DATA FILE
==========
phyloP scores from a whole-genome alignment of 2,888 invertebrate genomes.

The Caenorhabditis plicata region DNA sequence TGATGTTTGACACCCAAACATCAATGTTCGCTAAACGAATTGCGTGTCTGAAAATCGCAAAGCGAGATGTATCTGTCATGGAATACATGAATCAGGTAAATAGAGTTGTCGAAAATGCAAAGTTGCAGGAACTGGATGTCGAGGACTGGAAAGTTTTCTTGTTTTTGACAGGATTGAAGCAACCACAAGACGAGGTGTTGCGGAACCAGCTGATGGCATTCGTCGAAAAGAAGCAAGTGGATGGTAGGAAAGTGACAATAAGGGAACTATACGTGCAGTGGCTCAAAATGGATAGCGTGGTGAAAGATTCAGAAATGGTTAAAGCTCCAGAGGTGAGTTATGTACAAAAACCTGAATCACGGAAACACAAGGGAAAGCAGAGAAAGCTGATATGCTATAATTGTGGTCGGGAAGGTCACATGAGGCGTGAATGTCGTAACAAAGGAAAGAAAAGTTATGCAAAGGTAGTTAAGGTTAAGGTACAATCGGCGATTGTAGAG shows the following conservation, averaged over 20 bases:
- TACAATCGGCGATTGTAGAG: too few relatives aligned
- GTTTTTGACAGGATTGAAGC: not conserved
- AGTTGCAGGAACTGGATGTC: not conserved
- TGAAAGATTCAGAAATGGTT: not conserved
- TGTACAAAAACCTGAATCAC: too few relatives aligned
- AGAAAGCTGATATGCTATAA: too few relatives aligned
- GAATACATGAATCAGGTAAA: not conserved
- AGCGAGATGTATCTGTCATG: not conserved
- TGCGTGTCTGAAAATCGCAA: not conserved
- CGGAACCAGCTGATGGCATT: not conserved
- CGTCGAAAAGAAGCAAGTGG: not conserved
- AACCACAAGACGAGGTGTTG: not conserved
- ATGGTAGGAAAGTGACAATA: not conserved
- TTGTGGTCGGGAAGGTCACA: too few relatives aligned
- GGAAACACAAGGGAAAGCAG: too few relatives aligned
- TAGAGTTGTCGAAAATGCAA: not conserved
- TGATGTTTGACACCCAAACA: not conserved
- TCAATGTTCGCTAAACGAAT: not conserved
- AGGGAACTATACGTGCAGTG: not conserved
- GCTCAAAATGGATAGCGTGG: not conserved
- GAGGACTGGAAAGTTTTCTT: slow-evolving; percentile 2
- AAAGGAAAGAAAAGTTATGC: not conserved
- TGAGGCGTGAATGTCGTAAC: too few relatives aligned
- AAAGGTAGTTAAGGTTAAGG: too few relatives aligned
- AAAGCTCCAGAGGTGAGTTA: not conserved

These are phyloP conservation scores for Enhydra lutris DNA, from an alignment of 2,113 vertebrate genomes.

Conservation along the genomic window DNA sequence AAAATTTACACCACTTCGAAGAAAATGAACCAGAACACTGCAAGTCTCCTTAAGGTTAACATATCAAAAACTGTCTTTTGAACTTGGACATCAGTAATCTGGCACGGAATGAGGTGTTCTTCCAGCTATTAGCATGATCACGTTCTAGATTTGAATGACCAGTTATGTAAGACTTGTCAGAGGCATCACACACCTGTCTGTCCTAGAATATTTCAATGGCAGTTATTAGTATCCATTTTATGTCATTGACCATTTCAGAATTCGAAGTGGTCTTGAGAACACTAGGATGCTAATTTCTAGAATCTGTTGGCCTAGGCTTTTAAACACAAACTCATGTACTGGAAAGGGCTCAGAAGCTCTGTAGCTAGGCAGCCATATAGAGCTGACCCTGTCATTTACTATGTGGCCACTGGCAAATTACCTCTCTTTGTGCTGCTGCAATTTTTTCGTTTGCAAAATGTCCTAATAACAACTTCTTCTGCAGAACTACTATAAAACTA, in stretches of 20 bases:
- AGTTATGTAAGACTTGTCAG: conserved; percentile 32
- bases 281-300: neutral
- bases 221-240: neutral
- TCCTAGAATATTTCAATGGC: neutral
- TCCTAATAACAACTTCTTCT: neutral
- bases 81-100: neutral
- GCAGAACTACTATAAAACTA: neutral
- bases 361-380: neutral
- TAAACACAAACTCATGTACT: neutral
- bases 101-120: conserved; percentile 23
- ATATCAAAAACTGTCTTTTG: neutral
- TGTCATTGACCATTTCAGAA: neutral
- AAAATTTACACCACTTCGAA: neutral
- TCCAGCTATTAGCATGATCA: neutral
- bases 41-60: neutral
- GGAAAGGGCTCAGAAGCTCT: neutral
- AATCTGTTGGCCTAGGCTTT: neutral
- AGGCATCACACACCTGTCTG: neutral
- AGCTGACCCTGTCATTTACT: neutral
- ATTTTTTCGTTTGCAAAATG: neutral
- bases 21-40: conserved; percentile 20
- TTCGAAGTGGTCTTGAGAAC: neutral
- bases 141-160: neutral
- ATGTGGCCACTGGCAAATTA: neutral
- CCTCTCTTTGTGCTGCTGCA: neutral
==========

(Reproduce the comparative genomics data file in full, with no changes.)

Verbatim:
phyloP scores from a whole-genome alignment of 2,888 invertebrate genomes.

The Caenorhabditis plicata region DNA sequence TGATGTTTGACACCCAAACATCAATGTTCGCTAAACGAATTGCGTGTCTGAAAATCGCAAAGCGAGATGTATCTGTCATGGAATACATGAATCAGGTAAATAGAGTTGTCGAAAATGCAAAGTTGCAGGAACTGGATGTCGAGGACTGGAAAGTTTTCTTGTTTTTGACAGGATTGAAGCAACCACAAGACGAGGTGTTGCGGAACCAGCTGATGGCATTCGTCGAAAAGAAGCAAGTGGATGGTAGGAAAGTGACAATAAGGGAACTATACGTGCAGTGGCTCAAAATGGATAGCGTGGTGAAAGATTCAGAAATGGTTAAAGCTCCAGAGGTGAGTTATGTACAAAAACCTGAATCACGGAAACACAAGGGAAAGCAGAGAAAGCTGATATGCTATAATTGTGGTCGGGAAGGTCACATGAGGCGTGAATGTCGTAACAAAGGAAAGAAAAGTTATGCAAAGGTAGTTAAGGTTAAGGTACAATCGGCGATTGTAGAG shows the following conservation, averaged over 20 bases:
- TACAATCGGCGATTGTAGAG: too few relatives aligned
- GTTTTTGACAGGATTGAAGC: not conserved
- AGTTGCAGGAACTGGATGTC: not conserved
- TGAAAGATTCAGAAATGGTT: not conserved
- TGTACAAAAACCTGAATCAC: too few relatives aligned
- AGAAAGCTGATATGCTATAA: too few relatives aligned
- GAATACATGAATCAGGTAAA: not conserved
- AGCGAGATGTATCTGTCATG: not conserved
- TGCGTGTCTGAAAATCGCAA: not conserved
- CGGAACCAGCTGATGGCATT: not conserved
- CGTCGAAAAGAAGCAAGTGG: not conserved
- AACCACAAGACGAGGTGTTG: not conserved
- ATGGTAGGAAAGTGACAATA: not conserved
- TTGTGGTCGGGAAGGTCACA: too few relatives aligned
- GGAAACACAAGGGAAAGCAG: too few relatives aligned
- TAGAGTTGTCGAAAATGCAA: not conserved
- TGATGTTTGACACCCAAACA: not conserved
- TCAATGTTCGCTAAACGAAT: not conserved
- AGGGAACTATACGTGCAGTG: not conserved
- GCTCAAAATGGATAGCGTGG: not conserved
- GAGGACTGGAAAGTTTTCTT: slow-evolving; percentile 2
- AAAGGAAAGAAAAGTTATGC: not conserved
- TGAGGCGTGAATGTCGTAAC: too few relatives aligned
- AAAGGTAGTTAAGGTTAAGG: too few relatives aligned
- AAAGCTCCAGAGGTGAGTTA: not conserved

These are phyloP conservation scores for Enhydra lutris DNA, from an alignment of 2,113 vertebrate genomes.

Conservation along the genomic window DNA sequence AAAATTTACACCACTTCGAAGAAAATGAACCAGAACACTGCAAGTCTCCTTAAGGTTAACATATCAAAAACTGTCTTTTGAACTTGGACATCAGTAATCTGGCACGGAATGAGGTGTTCTTCCAGCTATTAGCATGATCACGTTCTAGATTTGAATGACCAGTTATGTAAGACTTGTCAGAGGCATCACACACCTGTCTGTCCTAGAATATTTCAATGGCAGTTATTAGTATCCATTTTATGTCATTGACCATTTCAGAATTCGAAGTGGTCTTGAGAACACTAGGATGCTAATTTCTAGAATCTGTTGGCCTAGGCTTTTAAACACAAACTCATGTACTGGAAAGGGCTCAGAAGCTCTGTAGCTAGGCAGCCATATAGAGCTGACCCTGTCATTTACTATGTGGCCACTGGCAAATTACCTCTCTTTGTGCTGCTGCAATTTTTTCGTTTGCAAAATGTCCTAATAACAACTTCTTCTGCAGAACTACTATAAAACTA, in stretches of 20 bases:
- AGTTATGTAAGACTTGTCAG: conserved; percentile 32
- bases 281-300: neutral
- bases 221-240: neutral
- TCCTAGAATATTTCAATGGC: neutral
- TCCTAATAACAACTTCTTCT: neutral
- bases 81-100: neutral
- GCAGAACTACTATAAAACTA: neutral
- bases 361-380: neutral
- TAAACACAAACTCATGTACT: neutral
- bases 101-120: conserved; percentile 23
- ATATCAAAAACTGTCTTTTG: neutral
- TGTCATTGACCATTTCAGAA: neutral
- AAAATTTACACCACTTCGAA: neutral
- TCCAGCTATTAGCATGATCA: neutral
- bases 41-60: neutral
- GGAAAGGGCTCAGAAGCTCT: neutral
- AATCTGTTGGCCTAGGCTTT: neutral
- AGGCATCACACACCTGTCTG: neutral
- AGCTGACCCTGTCATTTACT: neutral
- ATTTTTTCGTTTGCAAAATG: neutral
- bases 21-40: conserved; percentile 20
- TTCGAAGTGGTCTTGAGAAC: neutral
- bases 141-160: neutral
- ATGTGGCCACTGGCAAATTA: neutral
- CCTCTCTTTGTGCTGCTGCA: neutral